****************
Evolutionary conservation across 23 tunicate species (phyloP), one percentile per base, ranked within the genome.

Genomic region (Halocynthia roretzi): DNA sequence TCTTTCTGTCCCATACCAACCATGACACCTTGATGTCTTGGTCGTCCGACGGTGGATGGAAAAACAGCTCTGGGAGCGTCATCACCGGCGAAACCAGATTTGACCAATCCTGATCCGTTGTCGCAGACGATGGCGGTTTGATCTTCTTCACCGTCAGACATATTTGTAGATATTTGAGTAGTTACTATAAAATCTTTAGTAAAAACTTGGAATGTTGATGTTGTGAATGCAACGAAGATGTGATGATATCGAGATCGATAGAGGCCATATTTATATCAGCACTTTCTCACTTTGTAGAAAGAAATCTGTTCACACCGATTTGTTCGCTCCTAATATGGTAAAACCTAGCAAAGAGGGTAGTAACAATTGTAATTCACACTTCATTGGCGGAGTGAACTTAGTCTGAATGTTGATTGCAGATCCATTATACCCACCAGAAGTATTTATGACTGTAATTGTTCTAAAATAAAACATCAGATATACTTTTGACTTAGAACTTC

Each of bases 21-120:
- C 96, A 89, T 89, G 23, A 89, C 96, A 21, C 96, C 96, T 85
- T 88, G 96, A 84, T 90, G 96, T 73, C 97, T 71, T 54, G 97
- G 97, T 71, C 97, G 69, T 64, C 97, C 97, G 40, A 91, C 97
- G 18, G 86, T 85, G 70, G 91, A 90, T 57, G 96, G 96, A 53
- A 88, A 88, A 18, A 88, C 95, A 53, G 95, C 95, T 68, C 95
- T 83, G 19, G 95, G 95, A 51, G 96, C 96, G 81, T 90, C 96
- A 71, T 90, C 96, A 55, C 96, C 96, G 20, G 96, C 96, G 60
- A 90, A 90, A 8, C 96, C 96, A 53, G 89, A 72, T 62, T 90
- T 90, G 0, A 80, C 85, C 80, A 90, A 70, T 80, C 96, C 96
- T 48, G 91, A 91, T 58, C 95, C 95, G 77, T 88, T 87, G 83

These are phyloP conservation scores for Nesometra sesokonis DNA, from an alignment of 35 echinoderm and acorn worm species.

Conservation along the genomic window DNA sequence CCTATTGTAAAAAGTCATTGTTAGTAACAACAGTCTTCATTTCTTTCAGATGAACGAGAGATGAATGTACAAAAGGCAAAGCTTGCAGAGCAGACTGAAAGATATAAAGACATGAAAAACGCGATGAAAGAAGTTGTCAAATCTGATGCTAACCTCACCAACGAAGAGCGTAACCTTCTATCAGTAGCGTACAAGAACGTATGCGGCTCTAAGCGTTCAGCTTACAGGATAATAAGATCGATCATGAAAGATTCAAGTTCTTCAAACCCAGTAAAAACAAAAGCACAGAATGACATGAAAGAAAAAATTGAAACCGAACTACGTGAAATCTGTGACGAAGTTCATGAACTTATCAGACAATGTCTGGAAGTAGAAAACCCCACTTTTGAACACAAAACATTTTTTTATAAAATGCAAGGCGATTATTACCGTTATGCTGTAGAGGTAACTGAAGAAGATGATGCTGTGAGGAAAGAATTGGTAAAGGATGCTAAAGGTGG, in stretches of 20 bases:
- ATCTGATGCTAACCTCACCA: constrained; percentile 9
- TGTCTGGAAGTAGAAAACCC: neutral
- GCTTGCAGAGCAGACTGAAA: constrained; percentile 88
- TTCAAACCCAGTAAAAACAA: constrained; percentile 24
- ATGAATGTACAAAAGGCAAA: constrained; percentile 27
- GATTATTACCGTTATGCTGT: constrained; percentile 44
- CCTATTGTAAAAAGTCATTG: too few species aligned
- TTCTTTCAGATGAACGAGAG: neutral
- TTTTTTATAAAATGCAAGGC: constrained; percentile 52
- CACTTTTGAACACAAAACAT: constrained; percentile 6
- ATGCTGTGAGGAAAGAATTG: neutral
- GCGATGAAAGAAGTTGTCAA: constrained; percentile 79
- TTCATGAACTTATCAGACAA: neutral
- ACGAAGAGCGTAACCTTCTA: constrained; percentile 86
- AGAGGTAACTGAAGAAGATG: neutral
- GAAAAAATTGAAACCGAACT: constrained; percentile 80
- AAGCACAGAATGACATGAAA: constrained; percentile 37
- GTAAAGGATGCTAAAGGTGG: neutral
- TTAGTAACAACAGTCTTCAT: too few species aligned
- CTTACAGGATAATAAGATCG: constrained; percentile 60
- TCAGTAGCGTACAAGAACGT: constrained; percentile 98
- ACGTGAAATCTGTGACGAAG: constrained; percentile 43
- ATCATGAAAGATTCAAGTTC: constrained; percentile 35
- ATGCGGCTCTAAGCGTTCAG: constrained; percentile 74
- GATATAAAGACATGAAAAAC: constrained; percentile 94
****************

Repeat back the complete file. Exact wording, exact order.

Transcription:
Evolutionary conservation across 23 tunicate species (phyloP), one percentile per base, ranked within the genome.

Genomic region (Halocynthia roretzi): DNA sequence TCTTTCTGTCCCATACCAACCATGACACCTTGATGTCTTGGTCGTCCGACGGTGGATGGAAAAACAGCTCTGGGAGCGTCATCACCGGCGAAACCAGATTTGACCAATCCTGATCCGTTGTCGCAGACGATGGCGGTTTGATCTTCTTCACCGTCAGACATATTTGTAGATATTTGAGTAGTTACTATAAAATCTTTAGTAAAAACTTGGAATGTTGATGTTGTGAATGCAACGAAGATGTGATGATATCGAGATCGATAGAGGCCATATTTATATCAGCACTTTCTCACTTTGTAGAAAGAAATCTGTTCACACCGATTTGTTCGCTCCTAATATGGTAAAACCTAGCAAAGAGGGTAGTAACAATTGTAATTCACACTTCATTGGCGGAGTGAACTTAGTCTGAATGTTGATTGCAGATCCATTATACCCACCAGAAGTATTTATGACTGTAATTGTTCTAAAATAAAACATCAGATATACTTTTGACTTAGAACTTC

Each of bases 21-120:
- C 96, A 89, T 89, G 23, A 89, C 96, A 21, C 96, C 96, T 85
- T 88, G 96, A 84, T 90, G 96, T 73, C 97, T 71, T 54, G 97
- G 97, T 71, C 97, G 69, T 64, C 97, C 97, G 40, A 91, C 97
- G 18, G 86, T 85, G 70, G 91, A 90, T 57, G 96, G 96, A 53
- A 88, A 88, A 18, A 88, C 95, A 53, G 95, C 95, T 68, C 95
- T 83, G 19, G 95, G 95, A 51, G 96, C 96, G 81, T 90, C 96
- A 71, T 90, C 96, A 55, C 96, C 96, G 20, G 96, C 96, G 60
- A 90, A 90, A 8, C 96, C 96, A 53, G 89, A 72, T 62, T 90
- T 90, G 0, A 80, C 85, C 80, A 90, A 70, T 80, C 96, C 96
- T 48, G 91, A 91, T 58, C 95, C 95, G 77, T 88, T 87, G 83

These are phyloP conservation scores for Nesometra sesokonis DNA, from an alignment of 35 echinoderm and acorn worm species.

Conservation along the genomic window DNA sequence CCTATTGTAAAAAGTCATTGTTAGTAACAACAGTCTTCATTTCTTTCAGATGAACGAGAGATGAATGTACAAAAGGCAAAGCTTGCAGAGCAGACTGAAAGATATAAAGACATGAAAAACGCGATGAAAGAAGTTGTCAAATCTGATGCTAACCTCACCAACGAAGAGCGTAACCTTCTATCAGTAGCGTACAAGAACGTATGCGGCTCTAAGCGTTCAGCTTACAGGATAATAAGATCGATCATGAAAGATTCAAGTTCTTCAAACCCAGTAAAAACAAAAGCACAGAATGACATGAAAGAAAAAATTGAAACCGAACTACGTGAAATCTGTGACGAAGTTCATGAACTTATCAGACAATGTCTGGAAGTAGAAAACCCCACTTTTGAACACAAAACATTTTTTTATAAAATGCAAGGCGATTATTACCGTTATGCTGTAGAGGTAACTGAAGAAGATGATGCTGTGAGGAAAGAATTGGTAAAGGATGCTAAAGGTGG, in stretches of 20 bases:
- ATCTGATGCTAACCTCACCA: constrained; percentile 9
- TGTCTGGAAGTAGAAAACCC: neutral
- GCTTGCAGAGCAGACTGAAA: constrained; percentile 88
- TTCAAACCCAGTAAAAACAA: constrained; percentile 24
- ATGAATGTACAAAAGGCAAA: constrained; percentile 27
- GATTATTACCGTTATGCTGT: constrained; percentile 44
- CCTATTGTAAAAAGTCATTG: too few species aligned
- TTCTTTCAGATGAACGAGAG: neutral
- TTTTTTATAAAATGCAAGGC: constrained; percentile 52
- CACTTTTGAACACAAAACAT: constrained; percentile 6
- ATGCTGTGAGGAAAGAATTG: neutral
- GCGATGAAAGAAGTTGTCAA: constrained; percentile 79
- TTCATGAACTTATCAGACAA: neutral
- ACGAAGAGCGTAACCTTCTA: constrained; percentile 86
- AGAGGTAACTGAAGAAGATG: neutral
- GAAAAAATTGAAACCGAACT: constrained; percentile 80
- AAGCACAGAATGACATGAAA: constrained; percentile 37
- GTAAAGGATGCTAAAGGTGG: neutral
- TTAGTAACAACAGTCTTCAT: too few species aligned
- CTTACAGGATAATAAGATCG: constrained; percentile 60
- TCAGTAGCGTACAAGAACGT: constrained; percentile 98
- ACGTGAAATCTGTGACGAAG: constrained; percentile 43
- ATCATGAAAGATTCAAGTTC: constrained; percentile 35
- ATGCGGCTCTAAGCGTTCAG: constrained; percentile 74
- GATATAAAGACATGAAAAAC: constrained; percentile 94